RESIDENTS fear a scheme to build 1,200 homes near Hereford could lead to water pollution and the loss of wildlife in a historic conservation area.

The Church Commissioners for England submitted plans in 2016 to develop the 235 acre Three Elms site to the west of Hereford, between the King’s Acre Road and Roman Road.

The proposals include demolishing the existing agricultural buildings and constructing neighbourhood, health and leisure centres with a new primary school and open play areas.

Janet Smith, of Huntington Hamlet Association, said: “The Yazor Brook is designated special importance for nature conservation with a significant wildlife population dependent on the watercourse. It is also a main tributary to the River Wye.

“Any contamination or pollution of the watercourse by this development and damage to boreholes would result in a major ecological disaster, closure of companies and loss of wildlife, which would take many years to recover from, if at all.”

There are boreholes across the site and local employers such as Heineken and Avara have submitted robust objections to the scheme to protect their businesses.

“While new houses need to be built, this land is not suitable for development. All previous planning applications have been refused,” Janet said.

“Prior to being included in the core strategy, Herefordshire Council should have requested a full land survey to be undertaken. It is a very complex site.”

The hamlet has four Grade II listed buildings, including the Church of St Mary Magdelene.

“While being within Herefordshire administrative boundary it can still be referred to as a small rural hamlet,” she said.

“It is significant, therefore, not only in its own terms but also in relation to the City of Hereford.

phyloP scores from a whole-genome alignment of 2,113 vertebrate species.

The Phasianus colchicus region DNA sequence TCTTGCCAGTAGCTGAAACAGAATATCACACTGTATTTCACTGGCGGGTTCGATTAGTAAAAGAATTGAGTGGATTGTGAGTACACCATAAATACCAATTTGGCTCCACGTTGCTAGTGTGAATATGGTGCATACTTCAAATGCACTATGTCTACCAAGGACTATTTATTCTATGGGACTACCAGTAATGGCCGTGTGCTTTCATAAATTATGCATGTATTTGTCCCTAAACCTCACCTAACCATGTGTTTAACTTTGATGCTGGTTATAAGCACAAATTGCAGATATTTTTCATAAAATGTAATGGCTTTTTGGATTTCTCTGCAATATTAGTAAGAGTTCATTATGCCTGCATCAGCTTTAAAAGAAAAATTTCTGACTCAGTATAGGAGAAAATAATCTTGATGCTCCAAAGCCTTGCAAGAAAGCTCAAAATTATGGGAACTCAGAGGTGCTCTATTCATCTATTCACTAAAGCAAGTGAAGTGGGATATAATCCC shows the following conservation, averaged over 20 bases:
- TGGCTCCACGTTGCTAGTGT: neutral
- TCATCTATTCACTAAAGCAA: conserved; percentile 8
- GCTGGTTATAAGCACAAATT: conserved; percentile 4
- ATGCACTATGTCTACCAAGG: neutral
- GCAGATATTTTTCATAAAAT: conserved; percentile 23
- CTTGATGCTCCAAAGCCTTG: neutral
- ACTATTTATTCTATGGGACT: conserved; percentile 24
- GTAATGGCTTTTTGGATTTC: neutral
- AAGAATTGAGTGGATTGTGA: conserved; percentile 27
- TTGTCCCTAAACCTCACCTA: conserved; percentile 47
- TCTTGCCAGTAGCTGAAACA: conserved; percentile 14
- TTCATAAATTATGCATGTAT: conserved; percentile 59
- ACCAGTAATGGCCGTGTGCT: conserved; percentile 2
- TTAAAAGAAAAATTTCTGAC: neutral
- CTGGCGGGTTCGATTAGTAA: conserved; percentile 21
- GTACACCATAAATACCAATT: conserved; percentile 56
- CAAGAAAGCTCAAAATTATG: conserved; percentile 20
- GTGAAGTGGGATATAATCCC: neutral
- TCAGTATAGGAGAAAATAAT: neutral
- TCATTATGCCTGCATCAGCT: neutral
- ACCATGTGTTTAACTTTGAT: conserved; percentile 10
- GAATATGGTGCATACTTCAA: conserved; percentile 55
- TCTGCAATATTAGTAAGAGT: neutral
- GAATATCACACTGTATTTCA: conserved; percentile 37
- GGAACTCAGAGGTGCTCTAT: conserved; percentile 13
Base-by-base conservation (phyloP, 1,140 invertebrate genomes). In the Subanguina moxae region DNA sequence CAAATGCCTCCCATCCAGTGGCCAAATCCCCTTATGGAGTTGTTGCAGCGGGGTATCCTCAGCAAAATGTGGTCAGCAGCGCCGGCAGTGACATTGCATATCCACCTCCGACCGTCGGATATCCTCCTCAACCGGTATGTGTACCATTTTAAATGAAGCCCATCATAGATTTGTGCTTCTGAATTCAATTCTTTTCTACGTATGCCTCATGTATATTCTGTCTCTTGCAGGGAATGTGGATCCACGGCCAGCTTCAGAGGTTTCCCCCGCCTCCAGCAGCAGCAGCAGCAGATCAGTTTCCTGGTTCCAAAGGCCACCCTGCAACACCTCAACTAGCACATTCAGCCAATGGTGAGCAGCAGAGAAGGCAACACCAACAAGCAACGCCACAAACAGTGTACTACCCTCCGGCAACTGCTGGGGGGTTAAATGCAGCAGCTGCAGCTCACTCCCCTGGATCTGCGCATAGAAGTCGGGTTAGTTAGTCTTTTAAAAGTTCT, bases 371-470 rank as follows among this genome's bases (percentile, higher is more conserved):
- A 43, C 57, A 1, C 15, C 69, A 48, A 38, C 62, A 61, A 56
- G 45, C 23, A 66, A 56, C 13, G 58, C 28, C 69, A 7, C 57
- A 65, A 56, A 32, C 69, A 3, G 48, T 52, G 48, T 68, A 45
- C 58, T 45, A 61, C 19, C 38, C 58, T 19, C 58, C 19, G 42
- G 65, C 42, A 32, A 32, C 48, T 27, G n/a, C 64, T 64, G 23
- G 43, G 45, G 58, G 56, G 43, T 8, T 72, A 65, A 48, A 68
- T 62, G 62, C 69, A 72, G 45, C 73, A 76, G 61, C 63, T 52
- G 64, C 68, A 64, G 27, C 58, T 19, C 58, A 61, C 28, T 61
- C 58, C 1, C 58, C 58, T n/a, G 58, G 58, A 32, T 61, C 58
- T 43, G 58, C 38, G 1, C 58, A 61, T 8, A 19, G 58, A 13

“The proposed Three Elms development of 1,200 houses will adversely affect the setting of Huntington Hamlet, which all local authorities have a duty to protect and enhance.”

Consultants working on behalf of the applicant say they have conducted an environmental assessment to establish whether there are any contamination risks.

The assessment concluded that, while ground contamination within the site boundary is not considered to be widespread, a number of potential historic sources of contamination have been identified, including areas of made ground and the historic railway line.

Developers would put in place a series of measures to minimise the potential for any residual risks arising from contamination or ground gas following completion of the development.

These would include the creation of hardstanding to act as a barrier to any sub-surface contaminants, the incorporation of an appropriate layer of clean fill in soft landscaped areas and the inclusion of drainage interceptors within the development.

They say if these measures are implemented the effects of the development in terms of ground contamination and pollution would largely be negligible.